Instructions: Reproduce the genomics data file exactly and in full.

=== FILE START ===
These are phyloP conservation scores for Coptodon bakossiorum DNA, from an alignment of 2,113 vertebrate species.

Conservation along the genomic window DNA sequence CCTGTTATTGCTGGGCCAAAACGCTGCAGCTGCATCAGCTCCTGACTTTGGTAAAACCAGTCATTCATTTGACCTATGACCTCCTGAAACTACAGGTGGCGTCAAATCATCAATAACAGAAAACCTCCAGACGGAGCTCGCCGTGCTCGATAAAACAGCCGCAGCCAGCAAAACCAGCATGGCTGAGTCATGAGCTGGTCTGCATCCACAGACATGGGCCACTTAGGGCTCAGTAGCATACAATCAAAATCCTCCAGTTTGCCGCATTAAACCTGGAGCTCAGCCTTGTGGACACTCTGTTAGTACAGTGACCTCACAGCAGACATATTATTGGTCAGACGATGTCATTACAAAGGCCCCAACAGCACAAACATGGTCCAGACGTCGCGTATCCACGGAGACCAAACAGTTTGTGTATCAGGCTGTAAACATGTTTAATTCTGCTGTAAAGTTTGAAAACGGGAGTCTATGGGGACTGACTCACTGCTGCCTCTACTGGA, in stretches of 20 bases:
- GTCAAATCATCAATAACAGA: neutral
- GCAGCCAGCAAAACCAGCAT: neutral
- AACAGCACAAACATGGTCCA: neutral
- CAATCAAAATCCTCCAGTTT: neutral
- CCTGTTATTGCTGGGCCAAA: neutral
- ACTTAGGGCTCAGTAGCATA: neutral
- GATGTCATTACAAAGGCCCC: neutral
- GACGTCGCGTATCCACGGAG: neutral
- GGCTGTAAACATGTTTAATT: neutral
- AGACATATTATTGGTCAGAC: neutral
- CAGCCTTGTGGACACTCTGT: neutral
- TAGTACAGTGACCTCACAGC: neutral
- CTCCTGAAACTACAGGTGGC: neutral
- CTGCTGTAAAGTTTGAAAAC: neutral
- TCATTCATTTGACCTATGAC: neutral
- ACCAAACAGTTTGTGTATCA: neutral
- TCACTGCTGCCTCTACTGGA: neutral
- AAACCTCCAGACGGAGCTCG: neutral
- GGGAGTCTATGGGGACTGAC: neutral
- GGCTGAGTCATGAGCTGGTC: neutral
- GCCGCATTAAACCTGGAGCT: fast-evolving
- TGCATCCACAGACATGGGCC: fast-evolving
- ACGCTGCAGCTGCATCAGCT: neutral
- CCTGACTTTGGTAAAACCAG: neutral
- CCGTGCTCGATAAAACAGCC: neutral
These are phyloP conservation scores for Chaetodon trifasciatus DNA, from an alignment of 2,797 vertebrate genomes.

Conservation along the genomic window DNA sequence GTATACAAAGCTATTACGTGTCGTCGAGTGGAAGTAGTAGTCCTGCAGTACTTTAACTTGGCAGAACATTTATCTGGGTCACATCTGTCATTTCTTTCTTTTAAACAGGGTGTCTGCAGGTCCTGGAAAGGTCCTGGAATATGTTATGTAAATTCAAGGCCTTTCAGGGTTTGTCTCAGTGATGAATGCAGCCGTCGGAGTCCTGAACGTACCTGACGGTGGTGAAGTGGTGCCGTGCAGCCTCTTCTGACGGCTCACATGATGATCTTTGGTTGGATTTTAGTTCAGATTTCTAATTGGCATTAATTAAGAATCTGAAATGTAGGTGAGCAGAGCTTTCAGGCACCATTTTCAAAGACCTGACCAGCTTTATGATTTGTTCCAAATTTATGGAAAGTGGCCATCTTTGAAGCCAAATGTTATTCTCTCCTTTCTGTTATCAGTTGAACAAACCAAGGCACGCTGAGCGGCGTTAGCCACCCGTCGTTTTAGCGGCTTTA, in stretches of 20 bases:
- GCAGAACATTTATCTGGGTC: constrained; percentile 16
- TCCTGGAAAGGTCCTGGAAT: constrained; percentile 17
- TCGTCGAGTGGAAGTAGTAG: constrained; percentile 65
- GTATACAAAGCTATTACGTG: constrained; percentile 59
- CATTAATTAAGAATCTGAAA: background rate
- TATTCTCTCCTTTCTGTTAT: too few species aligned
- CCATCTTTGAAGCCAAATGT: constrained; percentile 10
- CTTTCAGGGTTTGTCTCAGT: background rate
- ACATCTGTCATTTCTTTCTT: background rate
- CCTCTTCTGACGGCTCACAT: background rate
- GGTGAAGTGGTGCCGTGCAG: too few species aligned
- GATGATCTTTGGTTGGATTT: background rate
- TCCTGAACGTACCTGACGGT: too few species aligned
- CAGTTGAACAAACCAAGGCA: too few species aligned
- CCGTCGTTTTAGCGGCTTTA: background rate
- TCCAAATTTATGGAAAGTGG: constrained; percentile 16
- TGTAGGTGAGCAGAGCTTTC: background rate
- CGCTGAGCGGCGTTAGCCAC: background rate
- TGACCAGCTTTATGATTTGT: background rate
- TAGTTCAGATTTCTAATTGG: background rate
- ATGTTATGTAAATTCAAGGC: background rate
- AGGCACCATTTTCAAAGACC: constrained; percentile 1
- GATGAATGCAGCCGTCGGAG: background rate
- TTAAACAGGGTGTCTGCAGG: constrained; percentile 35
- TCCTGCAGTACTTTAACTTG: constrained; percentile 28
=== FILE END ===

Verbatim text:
These are phyloP conservation scores for Coptodon bakossiorum DNA, from an alignment of 2,113 vertebrate species.

Conservation along the genomic window DNA sequence CCTGTTATTGCTGGGCCAAAACGCTGCAGCTGCATCAGCTCCTGACTTTGGTAAAACCAGTCATTCATTTGACCTATGACCTCCTGAAACTACAGGTGGCGTCAAATCATCAATAACAGAAAACCTCCAGACGGAGCTCGCCGTGCTCGATAAAACAGCCGCAGCCAGCAAAACCAGCATGGCTGAGTCATGAGCTGGTCTGCATCCACAGACATGGGCCACTTAGGGCTCAGTAGCATACAATCAAAATCCTCCAGTTTGCCGCATTAAACCTGGAGCTCAGCCTTGTGGACACTCTGTTAGTACAGTGACCTCACAGCAGACATATTATTGGTCAGACGATGTCATTACAAAGGCCCCAACAGCACAAACATGGTCCAGACGTCGCGTATCCACGGAGACCAAACAGTTTGTGTATCAGGCTGTAAACATGTTTAATTCTGCTGTAAAGTTTGAAAACGGGAGTCTATGGGGACTGACTCACTGCTGCCTCTACTGGA, in stretches of 20 bases:
- GTCAAATCATCAATAACAGA: neutral
- GCAGCCAGCAAAACCAGCAT: neutral
- AACAGCACAAACATGGTCCA: neutral
- CAATCAAAATCCTCCAGTTT: neutral
- CCTGTTATTGCTGGGCCAAA: neutral
- ACTTAGGGCTCAGTAGCATA: neutral
- GATGTCATTACAAAGGCCCC: neutral
- GACGTCGCGTATCCACGGAG: neutral
- GGCTGTAAACATGTTTAATT: neutral
- AGACATATTATTGGTCAGAC: neutral
- CAGCCTTGTGGACACTCTGT: neutral
- TAGTACAGTGACCTCACAGC: neutral
- CTCCTGAAACTACAGGTGGC: neutral
- CTGCTGTAAAGTTTGAAAAC: neutral
- TCATTCATTTGACCTATGAC: neutral
- ACCAAACAGTTTGTGTATCA: neutral
- TCACTGCTGCCTCTACTGGA: neutral
- AAACCTCCAGACGGAGCTCG: neutral
- GGGAGTCTATGGGGACTGAC: neutral
- GGCTGAGTCATGAGCTGGTC: neutral
- GCCGCATTAAACCTGGAGCT: fast-evolving
- TGCATCCACAGACATGGGCC: fast-evolving
- ACGCTGCAGCTGCATCAGCT: neutral
- CCTGACTTTGGTAAAACCAG: neutral
- CCGTGCTCGATAAAACAGCC: neutral
These are phyloP conservation scores for Chaetodon trifasciatus DNA, from an alignment of 2,797 vertebrate genomes.

Conservation along the genomic window DNA sequence GTATACAAAGCTATTACGTGTCGTCGAGTGGAAGTAGTAGTCCTGCAGTACTTTAACTTGGCAGAACATTTATCTGGGTCACATCTGTCATTTCTTTCTTTTAAACAGGGTGTCTGCAGGTCCTGGAAAGGTCCTGGAATATGTTATGTAAATTCAAGGCCTTTCAGGGTTTGTCTCAGTGATGAATGCAGCCGTCGGAGTCCTGAACGTACCTGACGGTGGTGAAGTGGTGCCGTGCAGCCTCTTCTGACGGCTCACATGATGATCTTTGGTTGGATTTTAGTTCAGATTTCTAATTGGCATTAATTAAGAATCTGAAATGTAGGTGAGCAGAGCTTTCAGGCACCATTTTCAAAGACCTGACCAGCTTTATGATTTGTTCCAAATTTATGGAAAGTGGCCATCTTTGAAGCCAAATGTTATTCTCTCCTTTCTGTTATCAGTTGAACAAACCAAGGCACGCTGAGCGGCGTTAGCCACCCGTCGTTTTAGCGGCTTTA, in stretches of 20 bases:
- GCAGAACATTTATCTGGGTC: constrained; percentile 16
- TCCTGGAAAGGTCCTGGAAT: constrained; percentile 17
- TCGTCGAGTGGAAGTAGTAG: constrained; percentile 65
- GTATACAAAGCTATTACGTG: constrained; percentile 59
- CATTAATTAAGAATCTGAAA: background rate
- TATTCTCTCCTTTCTGTTAT: too few species aligned
- CCATCTTTGAAGCCAAATGT: constrained; percentile 10
- CTTTCAGGGTTTGTCTCAGT: background rate
- ACATCTGTCATTTCTTTCTT: background rate
- CCTCTTCTGACGGCTCACAT: background rate
- GGTGAAGTGGTGCCGTGCAG: too few species aligned
- GATGATCTTTGGTTGGATTT: background rate
- TCCTGAACGTACCTGACGGT: too few species aligned
- CAGTTGAACAAACCAAGGCA: too few species aligned
- CCGTCGTTTTAGCGGCTTTA: background rate
- TCCAAATTTATGGAAAGTGG: constrained; percentile 16
- TGTAGGTGAGCAGAGCTTTC: background rate
- CGCTGAGCGGCGTTAGCCAC: background rate
- TGACCAGCTTTATGATTTGT: background rate
- TAGTTCAGATTTCTAATTGG: background rate
- ATGTTATGTAAATTCAAGGC: background rate
- AGGCACCATTTTCAAAGACC: constrained; percentile 1
- GATGAATGCAGCCGTCGGAG: background rate
- TTAAACAGGGTGTCTGCAGG: constrained; percentile 35
- TCCTGCAGTACTTTAACTTG: constrained; percentile 28